J. Krishnamurti, Krishnamurt, Jiddu Krishnamurti
Education and the Significance of Life
Anul aparitiei: 1981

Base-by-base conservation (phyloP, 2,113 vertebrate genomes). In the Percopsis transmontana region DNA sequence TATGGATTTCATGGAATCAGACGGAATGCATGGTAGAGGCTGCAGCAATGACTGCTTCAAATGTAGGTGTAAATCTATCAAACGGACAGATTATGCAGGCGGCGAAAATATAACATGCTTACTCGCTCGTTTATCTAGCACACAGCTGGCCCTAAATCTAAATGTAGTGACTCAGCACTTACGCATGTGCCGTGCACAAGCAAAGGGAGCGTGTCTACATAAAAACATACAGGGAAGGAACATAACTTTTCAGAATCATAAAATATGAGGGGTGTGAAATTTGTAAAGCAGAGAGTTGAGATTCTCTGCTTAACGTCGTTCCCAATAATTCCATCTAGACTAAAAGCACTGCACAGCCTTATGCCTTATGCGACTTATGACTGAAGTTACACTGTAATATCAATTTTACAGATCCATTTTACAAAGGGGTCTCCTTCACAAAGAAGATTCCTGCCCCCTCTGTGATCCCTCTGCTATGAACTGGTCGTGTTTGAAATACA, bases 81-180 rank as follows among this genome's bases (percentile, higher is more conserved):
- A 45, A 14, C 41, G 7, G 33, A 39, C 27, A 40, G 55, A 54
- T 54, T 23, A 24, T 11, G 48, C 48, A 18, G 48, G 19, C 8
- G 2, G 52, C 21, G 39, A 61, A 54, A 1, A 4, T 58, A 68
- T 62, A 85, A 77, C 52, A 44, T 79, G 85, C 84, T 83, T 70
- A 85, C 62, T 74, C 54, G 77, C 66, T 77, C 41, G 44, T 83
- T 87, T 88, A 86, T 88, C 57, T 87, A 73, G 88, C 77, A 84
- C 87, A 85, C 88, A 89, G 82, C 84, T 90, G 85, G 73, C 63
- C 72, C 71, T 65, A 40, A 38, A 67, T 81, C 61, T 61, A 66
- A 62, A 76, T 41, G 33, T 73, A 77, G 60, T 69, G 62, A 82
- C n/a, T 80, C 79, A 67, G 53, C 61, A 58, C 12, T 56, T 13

Chapter OneEDUCATION AND THESIGNIFICANCE OF LIFEWhen one travels around the world, one notices to what an extraordinary degree human nature is the same, whether in India or America, in Europe or Australia. This is especially true in colleges and universities. We are turning out, as if through a mould, a type of human being whose chief interest is to find security, to become somebody important, or to have a good time with as little thought as possible.Conventional education makes independent thinking ex-tremely difficult. Conformity leads to mediocrity. To bedifferent from the group or to resist environment is not easyand is often risky as long as we worship success. The urgeto be successful, which is the pursuit of reward whether inthe material or in the so-called spiritual sphere, the searchfor inward or outward security, the desire for comfort -- thiswhole process smothers discontent, puts an end to spontaneity and breeds fear; and fear blocks the intelligent understanding of life. With increasing age, dullness of mind and heart sets in.In seeking comfort, we generally find a quiet corner in life where there is a minimum of conflict, and then we are afraid to step out of that ...